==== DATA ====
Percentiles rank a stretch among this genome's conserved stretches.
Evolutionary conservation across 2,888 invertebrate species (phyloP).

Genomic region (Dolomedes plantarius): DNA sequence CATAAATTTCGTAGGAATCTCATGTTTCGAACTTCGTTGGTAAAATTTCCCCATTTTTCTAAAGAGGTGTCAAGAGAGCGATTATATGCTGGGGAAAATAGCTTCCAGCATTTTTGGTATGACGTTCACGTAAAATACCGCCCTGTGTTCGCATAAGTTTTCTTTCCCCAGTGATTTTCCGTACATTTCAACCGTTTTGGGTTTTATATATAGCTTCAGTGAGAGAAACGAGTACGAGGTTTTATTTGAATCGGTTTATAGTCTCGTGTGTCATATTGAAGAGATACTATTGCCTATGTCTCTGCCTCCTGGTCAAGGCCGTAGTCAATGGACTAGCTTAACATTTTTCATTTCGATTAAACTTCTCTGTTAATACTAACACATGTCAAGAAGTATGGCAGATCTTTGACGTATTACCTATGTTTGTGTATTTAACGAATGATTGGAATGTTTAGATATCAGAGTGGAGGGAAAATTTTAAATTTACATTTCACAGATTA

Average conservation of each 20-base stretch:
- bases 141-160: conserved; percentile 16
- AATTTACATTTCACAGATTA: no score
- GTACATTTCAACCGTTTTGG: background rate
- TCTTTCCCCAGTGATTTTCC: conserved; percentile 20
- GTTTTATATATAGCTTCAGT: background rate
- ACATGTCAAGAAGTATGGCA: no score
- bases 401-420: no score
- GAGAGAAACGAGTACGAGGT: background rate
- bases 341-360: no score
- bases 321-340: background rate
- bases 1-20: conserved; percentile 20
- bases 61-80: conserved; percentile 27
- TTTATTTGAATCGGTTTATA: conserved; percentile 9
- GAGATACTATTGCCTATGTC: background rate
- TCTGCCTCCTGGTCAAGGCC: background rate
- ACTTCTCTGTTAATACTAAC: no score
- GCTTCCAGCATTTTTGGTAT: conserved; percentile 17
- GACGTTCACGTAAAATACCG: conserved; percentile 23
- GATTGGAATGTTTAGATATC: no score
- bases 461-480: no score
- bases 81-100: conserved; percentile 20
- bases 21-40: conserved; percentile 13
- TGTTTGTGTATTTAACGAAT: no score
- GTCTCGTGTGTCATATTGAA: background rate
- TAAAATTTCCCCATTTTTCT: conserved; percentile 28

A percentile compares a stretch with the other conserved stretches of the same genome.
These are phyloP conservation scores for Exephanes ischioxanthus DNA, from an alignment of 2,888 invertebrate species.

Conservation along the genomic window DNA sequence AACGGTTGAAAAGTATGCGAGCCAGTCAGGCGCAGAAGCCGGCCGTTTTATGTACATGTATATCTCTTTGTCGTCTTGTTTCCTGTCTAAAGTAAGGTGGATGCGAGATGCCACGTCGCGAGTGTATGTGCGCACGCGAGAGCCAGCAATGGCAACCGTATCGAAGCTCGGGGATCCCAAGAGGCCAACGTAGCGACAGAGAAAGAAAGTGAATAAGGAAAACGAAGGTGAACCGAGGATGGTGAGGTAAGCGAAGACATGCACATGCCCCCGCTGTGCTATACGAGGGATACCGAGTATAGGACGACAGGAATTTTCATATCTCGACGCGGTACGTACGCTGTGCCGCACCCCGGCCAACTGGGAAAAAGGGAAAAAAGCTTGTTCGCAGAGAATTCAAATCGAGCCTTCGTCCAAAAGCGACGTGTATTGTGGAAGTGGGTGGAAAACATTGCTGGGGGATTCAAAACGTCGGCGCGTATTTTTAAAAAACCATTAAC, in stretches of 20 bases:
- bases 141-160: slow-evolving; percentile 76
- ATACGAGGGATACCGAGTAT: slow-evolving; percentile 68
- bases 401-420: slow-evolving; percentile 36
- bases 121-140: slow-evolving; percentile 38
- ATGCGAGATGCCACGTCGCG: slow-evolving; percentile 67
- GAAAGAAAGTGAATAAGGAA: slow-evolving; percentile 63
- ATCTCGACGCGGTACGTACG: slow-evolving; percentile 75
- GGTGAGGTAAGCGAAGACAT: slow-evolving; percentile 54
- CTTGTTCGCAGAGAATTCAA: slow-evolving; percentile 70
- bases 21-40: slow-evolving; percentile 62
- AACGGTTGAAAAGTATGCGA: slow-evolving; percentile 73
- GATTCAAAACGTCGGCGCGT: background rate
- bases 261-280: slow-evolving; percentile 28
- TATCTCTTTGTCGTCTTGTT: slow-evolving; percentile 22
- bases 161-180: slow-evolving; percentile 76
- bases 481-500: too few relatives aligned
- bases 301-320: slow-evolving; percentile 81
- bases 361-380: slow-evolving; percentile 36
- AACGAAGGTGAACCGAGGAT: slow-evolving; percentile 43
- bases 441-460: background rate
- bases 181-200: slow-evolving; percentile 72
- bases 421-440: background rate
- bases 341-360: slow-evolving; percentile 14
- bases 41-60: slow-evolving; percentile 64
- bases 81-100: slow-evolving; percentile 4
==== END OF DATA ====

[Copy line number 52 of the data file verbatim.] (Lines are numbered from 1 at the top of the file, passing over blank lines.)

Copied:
- bases 441-460: background rate